As Halo Wars 2 nears, let's look at what critics said about Halo: Combat Evolved in 2001

Halo Wars 2 (opens in new tab) is just around the corner. It's designed to rejig the series and entice gamers who don't traditionally play RTS games, offering a fresh way to enjoy a universe familiar to everyone who's ever owned an Xbox. And while 'new' can be scary, it can also be exciting - don't let the fact that something is different from what came before scare you off. After all, even Halo: Combat Evolved (opens in new tab) did things which, at the time, felt jarring and different. Don't believe me? Let's take a trip to 2001 and see what critics said about the first Halo game for the Xbox.

Halo was generally well-received among critics, with nary a dip below the 8/10 line. Reviewers praised the (at the time) fabulous graphics, now-iconic soundtrack, in-depth story, and reactive enemy AI. Critics also tended to agree on the game's drawbacks, frequently citing … well, let's take a look.


Perhaps the greatest divide over whether Halo: CE was good or bad stemmed from its controls. Remember, this was an age when first-person shooters were still largely considered PC games. The fact that Combat Evolved helped refine those controls for a gamepad is one of its defining legacies. However, this also meant that many players of FPS games were uncomfortable with the game's changes and limitations to the FPS formula. "Those of us weaned on PC shooters may find it a little frustrating that you can only carry two guns at a time," Eurogamer (opens in new tab) wrote in their review. Meanwhile, GameSpy (opens in new tab) called Combat Evolved "a PC game trapped in a console's body." GameRevolution (opens in new tab) said that using dual analog sticks "will quickly frustrate before they gratify." It's kind of funny to see how much we struggled with what has since become the de facto control scheme, isn't it?


The Combat Evolved level "The Library" is to Halo fans what the prequel trilogy is to Star Wars fans or Voldemort is to Harry Potter fans; you either pretend it doesn't exist or you don't say its name for fear of summoning it. And yes, players hated it just as much 14 years ago. GameSpy said players were likely to bang their heads against the TV as they played through the "video game equivalent of Groundhog Day." IGN (opens in new tab) argued that Combat Evolved hits a rut halfway through the game (which would be when players enter The Library) and it never quite comes back around. The first half, reviews say, is brilliant. The second half is marred by repetition and traversing the same locations you've already fought through.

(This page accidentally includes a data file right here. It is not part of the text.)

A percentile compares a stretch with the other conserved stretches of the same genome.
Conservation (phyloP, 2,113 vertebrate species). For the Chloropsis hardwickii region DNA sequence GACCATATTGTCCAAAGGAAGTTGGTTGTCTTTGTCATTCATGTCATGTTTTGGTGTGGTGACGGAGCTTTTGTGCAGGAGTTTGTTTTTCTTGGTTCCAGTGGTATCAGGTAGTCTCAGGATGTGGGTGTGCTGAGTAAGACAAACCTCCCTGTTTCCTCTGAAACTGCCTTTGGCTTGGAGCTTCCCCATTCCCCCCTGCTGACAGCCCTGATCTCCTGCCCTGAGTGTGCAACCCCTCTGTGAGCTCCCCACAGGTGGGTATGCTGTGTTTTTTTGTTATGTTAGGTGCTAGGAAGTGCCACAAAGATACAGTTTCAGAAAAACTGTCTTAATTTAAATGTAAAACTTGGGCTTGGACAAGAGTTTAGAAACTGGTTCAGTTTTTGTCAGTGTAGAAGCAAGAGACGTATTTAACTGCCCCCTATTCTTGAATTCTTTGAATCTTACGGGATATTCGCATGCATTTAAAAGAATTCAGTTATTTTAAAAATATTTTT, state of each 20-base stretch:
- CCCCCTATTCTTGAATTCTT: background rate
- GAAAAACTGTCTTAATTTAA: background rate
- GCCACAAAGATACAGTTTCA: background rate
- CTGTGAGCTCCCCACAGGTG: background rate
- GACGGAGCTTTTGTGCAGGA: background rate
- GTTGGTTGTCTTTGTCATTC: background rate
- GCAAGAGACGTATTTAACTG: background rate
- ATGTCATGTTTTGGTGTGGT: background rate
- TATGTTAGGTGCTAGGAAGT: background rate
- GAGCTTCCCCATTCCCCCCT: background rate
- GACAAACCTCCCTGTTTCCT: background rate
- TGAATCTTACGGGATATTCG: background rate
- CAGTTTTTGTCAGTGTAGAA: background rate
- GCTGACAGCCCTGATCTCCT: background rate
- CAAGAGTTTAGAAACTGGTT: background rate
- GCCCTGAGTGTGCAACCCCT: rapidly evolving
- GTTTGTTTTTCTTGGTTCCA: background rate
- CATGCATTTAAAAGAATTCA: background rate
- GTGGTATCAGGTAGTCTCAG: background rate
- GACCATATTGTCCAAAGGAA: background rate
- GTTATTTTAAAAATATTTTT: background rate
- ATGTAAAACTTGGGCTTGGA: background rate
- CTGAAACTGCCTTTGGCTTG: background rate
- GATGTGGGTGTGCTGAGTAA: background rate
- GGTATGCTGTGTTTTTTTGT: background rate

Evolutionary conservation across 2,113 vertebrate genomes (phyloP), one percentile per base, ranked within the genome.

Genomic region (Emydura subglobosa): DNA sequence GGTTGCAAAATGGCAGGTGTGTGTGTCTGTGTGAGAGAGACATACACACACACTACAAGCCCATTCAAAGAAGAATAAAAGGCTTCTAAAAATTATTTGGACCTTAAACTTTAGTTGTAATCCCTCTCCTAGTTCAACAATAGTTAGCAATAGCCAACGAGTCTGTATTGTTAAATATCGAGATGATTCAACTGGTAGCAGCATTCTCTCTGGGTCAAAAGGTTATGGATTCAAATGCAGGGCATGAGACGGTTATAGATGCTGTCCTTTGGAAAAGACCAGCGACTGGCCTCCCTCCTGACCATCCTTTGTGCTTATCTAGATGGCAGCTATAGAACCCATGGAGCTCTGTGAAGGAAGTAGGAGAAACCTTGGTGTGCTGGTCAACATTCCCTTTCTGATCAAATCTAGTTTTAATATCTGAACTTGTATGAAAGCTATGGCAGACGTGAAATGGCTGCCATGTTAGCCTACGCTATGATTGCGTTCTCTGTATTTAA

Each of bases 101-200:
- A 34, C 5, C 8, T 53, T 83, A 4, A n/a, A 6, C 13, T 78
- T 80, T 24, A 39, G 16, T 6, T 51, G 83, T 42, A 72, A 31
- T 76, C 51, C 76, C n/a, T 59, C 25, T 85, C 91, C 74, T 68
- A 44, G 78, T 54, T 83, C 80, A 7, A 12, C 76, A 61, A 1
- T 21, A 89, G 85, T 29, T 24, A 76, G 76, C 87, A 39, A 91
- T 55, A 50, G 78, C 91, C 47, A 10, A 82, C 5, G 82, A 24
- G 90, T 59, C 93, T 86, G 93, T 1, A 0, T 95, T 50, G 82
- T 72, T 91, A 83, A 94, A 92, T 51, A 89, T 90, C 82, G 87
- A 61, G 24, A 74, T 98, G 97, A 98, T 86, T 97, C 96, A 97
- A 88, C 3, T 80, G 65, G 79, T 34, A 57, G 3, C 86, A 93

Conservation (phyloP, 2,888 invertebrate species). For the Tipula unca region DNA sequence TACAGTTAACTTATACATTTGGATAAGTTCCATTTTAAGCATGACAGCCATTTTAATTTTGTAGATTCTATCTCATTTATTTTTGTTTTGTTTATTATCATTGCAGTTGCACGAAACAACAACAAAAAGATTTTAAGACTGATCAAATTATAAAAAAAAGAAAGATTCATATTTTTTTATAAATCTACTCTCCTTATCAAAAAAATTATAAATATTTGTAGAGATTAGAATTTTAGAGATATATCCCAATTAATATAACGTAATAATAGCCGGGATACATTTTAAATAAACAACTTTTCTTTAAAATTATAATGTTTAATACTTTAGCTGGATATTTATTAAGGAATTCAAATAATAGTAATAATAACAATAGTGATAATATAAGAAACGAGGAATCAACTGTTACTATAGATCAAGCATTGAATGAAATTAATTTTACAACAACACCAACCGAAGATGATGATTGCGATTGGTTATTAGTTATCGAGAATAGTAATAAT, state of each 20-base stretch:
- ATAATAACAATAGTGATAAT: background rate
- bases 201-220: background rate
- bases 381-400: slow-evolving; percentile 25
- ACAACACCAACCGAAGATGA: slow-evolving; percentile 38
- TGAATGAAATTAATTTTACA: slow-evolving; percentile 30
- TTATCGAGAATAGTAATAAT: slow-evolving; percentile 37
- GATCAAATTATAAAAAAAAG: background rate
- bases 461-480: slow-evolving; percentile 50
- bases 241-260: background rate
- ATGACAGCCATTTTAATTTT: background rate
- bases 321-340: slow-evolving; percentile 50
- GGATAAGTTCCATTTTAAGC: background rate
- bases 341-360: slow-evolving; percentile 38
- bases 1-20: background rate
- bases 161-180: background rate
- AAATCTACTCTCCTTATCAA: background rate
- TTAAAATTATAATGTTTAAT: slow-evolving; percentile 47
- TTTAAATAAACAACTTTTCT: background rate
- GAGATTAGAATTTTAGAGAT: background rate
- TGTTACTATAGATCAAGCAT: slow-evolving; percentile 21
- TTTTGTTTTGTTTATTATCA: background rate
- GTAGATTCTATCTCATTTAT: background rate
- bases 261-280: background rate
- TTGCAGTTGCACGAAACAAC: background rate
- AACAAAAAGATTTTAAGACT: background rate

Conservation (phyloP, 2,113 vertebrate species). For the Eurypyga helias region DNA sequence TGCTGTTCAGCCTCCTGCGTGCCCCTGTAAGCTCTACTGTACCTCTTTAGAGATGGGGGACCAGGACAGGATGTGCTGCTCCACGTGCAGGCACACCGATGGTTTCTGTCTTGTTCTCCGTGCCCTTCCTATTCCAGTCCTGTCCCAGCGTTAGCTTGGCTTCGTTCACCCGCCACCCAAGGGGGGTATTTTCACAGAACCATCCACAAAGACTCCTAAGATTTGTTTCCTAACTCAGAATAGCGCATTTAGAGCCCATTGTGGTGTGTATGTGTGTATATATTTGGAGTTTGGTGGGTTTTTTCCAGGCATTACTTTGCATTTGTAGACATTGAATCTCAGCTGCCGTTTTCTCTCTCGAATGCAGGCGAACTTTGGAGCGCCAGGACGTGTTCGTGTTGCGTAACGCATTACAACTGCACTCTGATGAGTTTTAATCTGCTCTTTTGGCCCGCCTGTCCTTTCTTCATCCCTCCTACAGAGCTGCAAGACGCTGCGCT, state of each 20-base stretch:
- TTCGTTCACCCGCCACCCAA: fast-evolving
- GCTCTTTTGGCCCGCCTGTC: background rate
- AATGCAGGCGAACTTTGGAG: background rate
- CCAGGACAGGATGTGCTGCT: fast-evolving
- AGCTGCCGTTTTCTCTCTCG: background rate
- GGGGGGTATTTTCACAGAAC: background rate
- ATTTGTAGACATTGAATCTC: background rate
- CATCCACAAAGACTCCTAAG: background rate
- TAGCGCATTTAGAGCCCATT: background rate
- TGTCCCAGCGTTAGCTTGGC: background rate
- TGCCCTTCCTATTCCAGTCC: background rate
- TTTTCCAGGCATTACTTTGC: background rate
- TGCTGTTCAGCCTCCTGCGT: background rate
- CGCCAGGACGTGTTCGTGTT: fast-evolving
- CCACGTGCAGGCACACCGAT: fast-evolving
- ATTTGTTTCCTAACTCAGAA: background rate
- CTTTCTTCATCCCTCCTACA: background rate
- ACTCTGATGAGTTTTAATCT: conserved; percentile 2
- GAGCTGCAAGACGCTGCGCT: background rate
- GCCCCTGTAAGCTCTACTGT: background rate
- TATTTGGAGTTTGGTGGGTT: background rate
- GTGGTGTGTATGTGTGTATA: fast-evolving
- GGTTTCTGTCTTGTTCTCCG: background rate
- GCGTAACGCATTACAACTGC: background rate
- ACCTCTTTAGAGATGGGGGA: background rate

Halo has always supported co-op, but its initial implementation in Combat Evolved led to technical issues. IGN noted that "the more players, vehicles and explosions you add," the more noticeable the dips in framerate. Eurogamer called the performance "choppy." GameSpot (opens in new tab) complained that to get the most out of Halo's multiplayer, gamers would have to create an "impractical" setup of multiple consoles, copies of the game, and televisions. GameSpot also criticized the map selection, saying that most maps were too large for one console, leading to matches that felt like playing a game of tag.

Of all these criticisms, I find those centered around controls the most fascinating. We've since become used to the idea of carrying two guns instead of two hundred and using the left analog stick for movement and right to aim, but back in 2001 that stuff was unfamiliar and, for some, uncomfortable. I imagine many felt the same way when they played the Halo 5 multiplayer beta and learned that aim-down sights were now present in Halo.

But the more things change, the more they stay the same. Cortana is still uncomfortably attractive (seriously, why do other AIs wear clothes but she doesn't?) and The Library still sucks. However much the series has evolved since 14 years ago, Halo is still Halo.

Sam is a former News Editor here at GamesRadar. His expert words have appeared on many of the web's well-known gaming sites, including Joystiq, Penny Arcade, Destructoid, and G4 Media, among others. Sam has a serious soft spot for MOBAs, MMOs, and emo music. Forever a farm boy, forever a '90s kid.